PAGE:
Japanese Americans began to leave the area during urban renewal in the 1950s — Yoshimura said one dividing line between those who stayed and went was religion.
“Buddhist churches moved to the North Side, so the people who relied on those churches, they also moved,” said Yoshimura. “One (person) told me that the people who stayed are people who didn’t need that kind of community, that sense of community of Japanese Americans, because they were not necessarily former internees or they had a different religion.”
Even as the bulk of Japanese Americans moved out of the neighborhood, some remnants of their legacy in Hyde Park and Kenwood remain. The most prominent is the Japanese Garden, which was restored in the 1970s and renamed the Osaka Garden. (Chicago and Osaka are sister cities.) Also known as the Garden of the Phoenix, it remains one of the neighborhood’s most popular tourist destinations.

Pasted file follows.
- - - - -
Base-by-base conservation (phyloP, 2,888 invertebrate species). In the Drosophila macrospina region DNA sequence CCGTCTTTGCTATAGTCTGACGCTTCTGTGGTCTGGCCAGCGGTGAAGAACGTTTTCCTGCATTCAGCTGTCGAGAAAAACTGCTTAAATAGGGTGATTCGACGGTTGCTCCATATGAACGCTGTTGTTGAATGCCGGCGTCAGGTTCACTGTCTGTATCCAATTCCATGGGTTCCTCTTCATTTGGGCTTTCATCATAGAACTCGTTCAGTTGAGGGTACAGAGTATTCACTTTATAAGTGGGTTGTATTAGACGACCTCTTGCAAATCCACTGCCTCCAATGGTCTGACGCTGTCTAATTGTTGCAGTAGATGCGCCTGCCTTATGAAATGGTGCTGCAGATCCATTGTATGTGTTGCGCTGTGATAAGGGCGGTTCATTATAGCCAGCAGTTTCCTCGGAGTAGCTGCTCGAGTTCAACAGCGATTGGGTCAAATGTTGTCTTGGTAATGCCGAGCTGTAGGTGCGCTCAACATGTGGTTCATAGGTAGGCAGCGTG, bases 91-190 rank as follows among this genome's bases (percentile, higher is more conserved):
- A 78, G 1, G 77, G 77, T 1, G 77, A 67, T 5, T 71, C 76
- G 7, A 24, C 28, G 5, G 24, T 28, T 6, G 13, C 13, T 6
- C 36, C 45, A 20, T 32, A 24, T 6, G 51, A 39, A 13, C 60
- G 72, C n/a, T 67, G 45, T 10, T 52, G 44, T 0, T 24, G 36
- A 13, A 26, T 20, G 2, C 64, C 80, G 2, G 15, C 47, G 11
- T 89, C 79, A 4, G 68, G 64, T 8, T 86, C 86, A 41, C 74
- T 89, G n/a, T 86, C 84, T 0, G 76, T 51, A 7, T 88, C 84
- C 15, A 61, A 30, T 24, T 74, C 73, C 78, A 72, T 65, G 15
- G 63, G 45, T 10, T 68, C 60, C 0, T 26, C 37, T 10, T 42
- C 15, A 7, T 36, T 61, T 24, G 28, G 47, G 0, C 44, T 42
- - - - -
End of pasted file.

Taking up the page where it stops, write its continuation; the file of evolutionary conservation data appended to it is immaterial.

But Yoshimura also found a few subtler traces. One is in a mural at the Metra embankment at 56th Street and South Lake Park Avenue painted in the early '90s. The artist, Olivia Gude, stood outside the train station and asked pedestrians where they were coming from and going. Among the interview subjects was a Japanese American woman walking her dog — she had moved to the area alongside her brother, who served in the Army.
The second is a pair of lion head statues at the front gate of a house on the 5500 block of South Blackstone Avenue, carved by a Japanese American man in the 1950s. “It’s the kind of lions you see in the Art Institute,” said Yoshimura. “And you would never think, you’d never think a Japanese American man made that.”
“Nikkei South Side: Japanese and Japanese Americans in Hyde Park and its Vicinity” is on display until Jan. 28 at the Regenstein Library, Hanna Holborn Gray Special Collections Research Center, 1100 E. 57th St.